Badly cut and filled worktop edge/join

Discussion in 'Kitchen Fitters' Talk' started by Josoul, Nov 3, 2018.

  1. Josoul

    Josoul New Member

    I’ve just had a kitchen fitted by a recommended fitter.
    Having had a lot of issues with Howdens ( incorrect measurements, wrong cabinates, numerous missed and incorrect items) he did a really good job of working through the layout and installation of the kitchen.
    However he’s left me with a very rough countertop join, filled with colour fil.
    Please see attach image.

    I’m Really disappointed particularly as he felt it was acceptable - sort of went with it as the whole job had nearly taken 4 weeks and I was at my absolute wits end.
    Then I discovered the additional two issues. Wanting to discuss these points he’s now not responding to any phone messages.
    The additional two images show the level of detail or rather not he had - - Endstrip dot attached with silicone and not trimmed to correct height (took one counter top clean for it to catch and snap)
    - Pathetically cut up stand ( probably took longer to fill than Cut another bit)

    So rather than ranting ( sorry) my question is ..can the joint be cleaned and filled any better?

    Unfortunately it’s the longest piece with the sink in otherwise I’d just take it out and recut.

    The other two issues I’m not too worried about and can get sorted my self.
    Though I Would quite like any thoughts please.

    Many thanks in advance

    Attached Files:

  2. Pigkeeper

    Pigkeeper New Member

    Hello Josoul,
    The joint is poorly made. Unfortunately I don’t think it can be rectified with the worktops in place.
    Both worktops would have to be removed and a new joint made.
    This may not be possible if there is not enough length of Worktop to allow for such a joint but this is not clear from your pictures.
    The other faults, although, disappointing, are more easily rectified.
  3. jimoz

    jimoz Active Member

    That's awful. I'm primarily a joiner not kitchen fitter but I wouldn't leave a worktop looking like that. He mustn't have much pride in his work. Not sure if you can get him to replace as I suppose opinion is subjective but looks like it's been cut wrong way up. That end is a joke blobs of silicone!
  4. kitfit1

    kitfit1 Well-Known Member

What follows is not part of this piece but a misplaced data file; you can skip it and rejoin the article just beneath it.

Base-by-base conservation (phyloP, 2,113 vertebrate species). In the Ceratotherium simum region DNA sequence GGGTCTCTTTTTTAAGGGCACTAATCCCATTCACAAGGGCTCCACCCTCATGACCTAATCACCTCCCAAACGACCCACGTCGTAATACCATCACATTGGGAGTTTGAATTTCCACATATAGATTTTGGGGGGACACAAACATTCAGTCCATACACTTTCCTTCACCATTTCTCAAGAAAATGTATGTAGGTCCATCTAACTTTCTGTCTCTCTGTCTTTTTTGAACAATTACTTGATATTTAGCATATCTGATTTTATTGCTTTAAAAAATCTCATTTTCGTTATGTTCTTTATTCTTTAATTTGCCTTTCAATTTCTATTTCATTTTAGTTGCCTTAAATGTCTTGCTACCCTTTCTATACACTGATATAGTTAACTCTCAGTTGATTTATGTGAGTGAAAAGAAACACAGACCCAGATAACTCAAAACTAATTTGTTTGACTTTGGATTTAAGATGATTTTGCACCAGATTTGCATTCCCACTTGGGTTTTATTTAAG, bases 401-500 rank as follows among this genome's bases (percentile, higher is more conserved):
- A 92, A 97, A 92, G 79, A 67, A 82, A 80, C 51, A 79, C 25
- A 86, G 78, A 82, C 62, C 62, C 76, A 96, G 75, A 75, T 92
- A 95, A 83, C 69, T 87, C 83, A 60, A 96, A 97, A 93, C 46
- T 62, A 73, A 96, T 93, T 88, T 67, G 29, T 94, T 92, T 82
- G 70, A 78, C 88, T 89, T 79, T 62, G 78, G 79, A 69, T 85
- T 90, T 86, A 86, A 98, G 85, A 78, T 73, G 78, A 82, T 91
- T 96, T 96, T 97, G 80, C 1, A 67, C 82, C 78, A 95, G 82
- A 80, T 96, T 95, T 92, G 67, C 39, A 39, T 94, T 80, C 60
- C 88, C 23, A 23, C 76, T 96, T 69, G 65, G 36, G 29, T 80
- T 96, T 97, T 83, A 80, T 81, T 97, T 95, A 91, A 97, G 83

Let's start with pic 1:
    That is not a proper worktop join of any sort. It's just been rough cut from above and then butted into the other top with some filler thrown in. Completely wrong on all levels.
    Pic 2:
    Worktop edging should be glued on with contact adhesive, not just a few blobs of silicone :eek:
    Pic 3:
    Looks like a rat has been trying to chew it's way through the upstand.

    As has been said, the worktop needs to come out and a proper Masons Mitre cut with a router and jig for the corner joint. It's almost certainly going to have to be a replacement top for the male half of the joint, because cutting the male will result in the worktop being shorter.
    The edging just needs to be replaced and glued on with contact adhesive, then can be filed down properly.
    The upstand can be cut and joined to a leftover length if you have any.

    I'd be more careful in future where you get your recommends from, because clearly the guy that fitted your kitchen was no kitchen fitter.
    gpierce likes this.
  5. Josoul

    Josoul New Member

    Thanks for all your comments and thoughts - all very much appreciated.

    Not a great experience all round and one I won’t let happen again .
  6. masterdiy

    masterdiy Active Member

    Josoul, I take it you have paid the guy?
    Second Q is why do people pay up when they are clearly not satisfied ??
    You should complain about the work & not pay.
  7. gpierce

    gpierce Active Member

    KitFit is right on the money, you're going to need a new piece of worktop to sort that join out, at least the female side of the joint should have enough material left to recut.